A Public Hearing was held today at 1:30 p.m. in the County Commissioners’ Hearing Room, County Government Center, Chestertown, Maryland on Code Home Rule No. 5-2006, which is a zoning text amendment based upon an application submitted by William David Leager proposing an Act to amend the Kent County Land Use Ordinance by repealing and reenacting Article V, Sections 15.2.1 (Industrial District – permitted principal uses and structures) to add “Grain, Processing, Distilling, and Biofuel production” as a permitted use in the Industrial District; and providing that the title of this Legislative Bill shall be deemed a fair summary.
County Commissioners William Pickrum, Roy Crow, and Alexander Rasin were in attendance as well as Susanne Hayman, County Administrator, others in attendance were William David Leager, Applicant, Sue Leager, Elizabeth Morris, Pat Langenfelder, Reverend Ruben Freeman, representing the Planning Commission, Gail Owings, Director of Planning, Carla Martin, Community Planner, Bill Kerbin, Housing Planner, Jack Steinmetz, Economic Development Director, nine interested citizens, and one member of the media.
Commissioner Pickrum read the Notice of Public Hearing into the record.
Commissioner Pickrum also read into the record the following correspondence: Letter dated October 20 received from the Kent County Agricultural Advisory Commission which stated that at its October 17 meeting, the members of the Commission voted unanimously to recommend approval of the proposal, contingent upon the following changes:
Add to Article V, Section 15.2 (Industrial Permitted Uses)
18. The Processing and distilling of grains or fiber for the production of biofuels provided the property is located in the Maryland Route 301 corridor, but not the refining of petroleum distillates.
The Agricultural Advisory Commission found that the proposed amendment would not have a detrimental effect on agriculture in the county and that it may even benefit local farmers. The Commission felt that it was important to include fiber in addition to grains in order to allow the use of all sources of feedstock for a biofuels plant. The Commission also noted that the proposal is consistent with the Comprehensive Plan and its goal to maintain and strengthen natural resource-based industries.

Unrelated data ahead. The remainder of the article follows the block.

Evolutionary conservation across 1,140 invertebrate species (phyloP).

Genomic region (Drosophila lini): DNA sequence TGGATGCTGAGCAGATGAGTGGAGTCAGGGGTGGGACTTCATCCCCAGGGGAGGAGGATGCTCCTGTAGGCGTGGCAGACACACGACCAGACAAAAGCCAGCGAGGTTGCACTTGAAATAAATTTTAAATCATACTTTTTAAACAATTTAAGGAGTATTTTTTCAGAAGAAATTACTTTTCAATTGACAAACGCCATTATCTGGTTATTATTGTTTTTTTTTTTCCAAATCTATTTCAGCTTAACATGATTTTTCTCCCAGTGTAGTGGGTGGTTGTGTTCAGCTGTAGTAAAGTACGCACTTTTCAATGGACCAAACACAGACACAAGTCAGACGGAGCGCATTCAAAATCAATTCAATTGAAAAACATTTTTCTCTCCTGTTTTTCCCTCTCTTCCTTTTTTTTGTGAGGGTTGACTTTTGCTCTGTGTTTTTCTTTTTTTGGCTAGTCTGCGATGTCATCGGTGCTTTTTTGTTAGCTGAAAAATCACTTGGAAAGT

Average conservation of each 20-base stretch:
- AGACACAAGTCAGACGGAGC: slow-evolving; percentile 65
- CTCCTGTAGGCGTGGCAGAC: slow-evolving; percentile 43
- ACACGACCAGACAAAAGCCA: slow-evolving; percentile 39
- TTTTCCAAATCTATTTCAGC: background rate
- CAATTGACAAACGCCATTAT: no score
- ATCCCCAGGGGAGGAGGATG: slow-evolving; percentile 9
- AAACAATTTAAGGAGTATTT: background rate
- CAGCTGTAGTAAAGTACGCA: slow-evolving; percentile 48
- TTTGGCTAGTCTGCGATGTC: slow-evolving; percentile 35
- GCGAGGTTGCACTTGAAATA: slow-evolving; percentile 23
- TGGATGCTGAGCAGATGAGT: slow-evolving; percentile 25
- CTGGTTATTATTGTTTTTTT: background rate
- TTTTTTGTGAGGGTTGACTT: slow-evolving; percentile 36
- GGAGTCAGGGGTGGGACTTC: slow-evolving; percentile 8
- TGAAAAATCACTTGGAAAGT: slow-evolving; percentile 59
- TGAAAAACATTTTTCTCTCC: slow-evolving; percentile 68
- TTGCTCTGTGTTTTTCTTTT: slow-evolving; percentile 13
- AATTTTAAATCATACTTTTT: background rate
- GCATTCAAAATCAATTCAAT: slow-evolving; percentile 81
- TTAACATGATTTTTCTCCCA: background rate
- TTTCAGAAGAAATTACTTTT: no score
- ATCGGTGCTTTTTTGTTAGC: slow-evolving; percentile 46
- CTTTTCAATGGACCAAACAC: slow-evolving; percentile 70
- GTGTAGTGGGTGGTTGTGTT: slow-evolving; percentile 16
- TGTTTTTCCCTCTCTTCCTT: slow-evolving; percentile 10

Letter dated September 8, 2006, received from the Kent County Planning Commission which stated that at its September 8 meeting, the Planning Commission voted unanimously to recommend approval of the proposal in the Industrial District but not the Employment Center District, contingent upon the following changes, which were similar to those recommendations made by the Agricultural Advisory Commission:
Add to Article V, Section 15.2 (Industrial) - 18 " The processing and distilling of grains for the production of biofuels but not the refining of petroleum distillates provided the property is located in the Maryland Route 301 corridor"
The Planning Commission found that as amended, the proposal is consistent with the Comprehensive Plan because the plan calls for the recruitment of environmentally sound, well paying sustainable industries. The Commission also found that that the proposal meets a public need to develop initiatives and programs that maintain the economic vitality of the agriculture in Kent County.
Letter dated October 22, 2006 received from the Kent County Farm Bureau, stating that its members support the zoning text amendment to the Kent County Land Use Ordinance that proposes to add "Grain, Processing, Distilling, and Biofuel production" as a permitted use in the Industrial District.
Commissioner Pickrum invited anyone who wished to speak for or against the proposed legislation to do so.
Mr. William Graham of Galena spoke in opposition to the addition of this type of industry to Kent County, stating that an Ethanol plant would not be proper in this area. Mr. Graham stated that an Ethanol plant in Kent County would be the first in the North Eastern region of the country because several areas have turned the idea down. He also noted several negative aspects of an ethanol plant, including the added pollutants to the environment, the massive amounts of water used, and the lack of local labor used to build and staff the facility. He concluded by adding that Kent County should focus on attracting industries that are better suited for the area.